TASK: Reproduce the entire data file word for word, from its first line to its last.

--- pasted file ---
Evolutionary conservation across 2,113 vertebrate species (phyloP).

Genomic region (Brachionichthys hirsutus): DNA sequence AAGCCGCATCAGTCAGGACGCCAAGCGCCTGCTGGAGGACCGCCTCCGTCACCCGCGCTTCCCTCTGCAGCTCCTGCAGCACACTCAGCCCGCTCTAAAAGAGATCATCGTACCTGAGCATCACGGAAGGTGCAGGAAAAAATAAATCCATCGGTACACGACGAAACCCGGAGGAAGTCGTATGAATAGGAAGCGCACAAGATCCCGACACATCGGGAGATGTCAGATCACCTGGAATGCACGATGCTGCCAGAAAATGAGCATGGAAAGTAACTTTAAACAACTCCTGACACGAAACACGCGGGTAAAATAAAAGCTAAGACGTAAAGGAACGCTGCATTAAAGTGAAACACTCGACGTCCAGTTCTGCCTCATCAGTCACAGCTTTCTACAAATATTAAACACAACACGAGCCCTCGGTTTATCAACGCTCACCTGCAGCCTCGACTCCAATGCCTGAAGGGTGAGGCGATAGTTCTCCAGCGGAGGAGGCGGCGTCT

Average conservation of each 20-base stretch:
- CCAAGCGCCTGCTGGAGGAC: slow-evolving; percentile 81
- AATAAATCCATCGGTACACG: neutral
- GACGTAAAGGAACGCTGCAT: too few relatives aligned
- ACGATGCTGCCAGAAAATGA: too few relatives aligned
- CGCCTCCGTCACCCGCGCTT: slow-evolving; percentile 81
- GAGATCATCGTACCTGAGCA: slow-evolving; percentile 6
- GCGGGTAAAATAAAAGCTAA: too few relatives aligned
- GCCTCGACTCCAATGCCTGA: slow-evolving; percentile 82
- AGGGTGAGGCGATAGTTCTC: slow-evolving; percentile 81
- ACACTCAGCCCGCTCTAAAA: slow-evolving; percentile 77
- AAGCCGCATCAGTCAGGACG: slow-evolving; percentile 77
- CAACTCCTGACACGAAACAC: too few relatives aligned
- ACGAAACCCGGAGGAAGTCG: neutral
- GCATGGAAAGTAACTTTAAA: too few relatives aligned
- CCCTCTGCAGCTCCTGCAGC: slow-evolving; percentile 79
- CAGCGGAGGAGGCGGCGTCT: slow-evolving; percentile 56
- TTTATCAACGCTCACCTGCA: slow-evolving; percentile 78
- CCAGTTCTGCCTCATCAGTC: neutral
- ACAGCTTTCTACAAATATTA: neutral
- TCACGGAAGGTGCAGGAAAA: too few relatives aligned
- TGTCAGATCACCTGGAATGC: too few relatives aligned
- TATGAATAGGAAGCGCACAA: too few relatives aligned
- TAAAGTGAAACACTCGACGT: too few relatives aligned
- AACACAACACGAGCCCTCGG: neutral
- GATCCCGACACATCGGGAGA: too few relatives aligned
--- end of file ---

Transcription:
Evolutionary conservation across 2,113 vertebrate species (phyloP).

Genomic region (Brachionichthys hirsutus): DNA sequence AAGCCGCATCAGTCAGGACGCCAAGCGCCTGCTGGAGGACCGCCTCCGTCACCCGCGCTTCCCTCTGCAGCTCCTGCAGCACACTCAGCCCGCTCTAAAAGAGATCATCGTACCTGAGCATCACGGAAGGTGCAGGAAAAAATAAATCCATCGGTACACGACGAAACCCGGAGGAAGTCGTATGAATAGGAAGCGCACAAGATCCCGACACATCGGGAGATGTCAGATCACCTGGAATGCACGATGCTGCCAGAAAATGAGCATGGAAAGTAACTTTAAACAACTCCTGACACGAAACACGCGGGTAAAATAAAAGCTAAGACGTAAAGGAACGCTGCATTAAAGTGAAACACTCGACGTCCAGTTCTGCCTCATCAGTCACAGCTTTCTACAAATATTAAACACAACACGAGCCCTCGGTTTATCAACGCTCACCTGCAGCCTCGACTCCAATGCCTGAAGGGTGAGGCGATAGTTCTCCAGCGGAGGAGGCGGCGTCT

Average conservation of each 20-base stretch:
- CCAAGCGCCTGCTGGAGGAC: slow-evolving; percentile 81
- AATAAATCCATCGGTACACG: neutral
- GACGTAAAGGAACGCTGCAT: too few relatives aligned
- ACGATGCTGCCAGAAAATGA: too few relatives aligned
- CGCCTCCGTCACCCGCGCTT: slow-evolving; percentile 81
- GAGATCATCGTACCTGAGCA: slow-evolving; percentile 6
- GCGGGTAAAATAAAAGCTAA: too few relatives aligned
- GCCTCGACTCCAATGCCTGA: slow-evolving; percentile 82
- AGGGTGAGGCGATAGTTCTC: slow-evolving; percentile 81
- ACACTCAGCCCGCTCTAAAA: slow-evolving; percentile 77
- AAGCCGCATCAGTCAGGACG: slow-evolving; percentile 77
- CAACTCCTGACACGAAACAC: too few relatives aligned
- ACGAAACCCGGAGGAAGTCG: neutral
- GCATGGAAAGTAACTTTAAA: too few relatives aligned
- CCCTCTGCAGCTCCTGCAGC: slow-evolving; percentile 79
- CAGCGGAGGAGGCGGCGTCT: slow-evolving; percentile 56
- TTTATCAACGCTCACCTGCA: slow-evolving; percentile 78
- CCAGTTCTGCCTCATCAGTC: neutral
- ACAGCTTTCTACAAATATTA: neutral
- TCACGGAAGGTGCAGGAAAA: too few relatives aligned
- TGTCAGATCACCTGGAATGC: too few relatives aligned
- TATGAATAGGAAGCGCACAA: too few relatives aligned
- TAAAGTGAAACACTCGACGT: too few relatives aligned
- AACACAACACGAGCCCTCGG: neutral
- GATCCCGACACATCGGGAGA: too few relatives aligned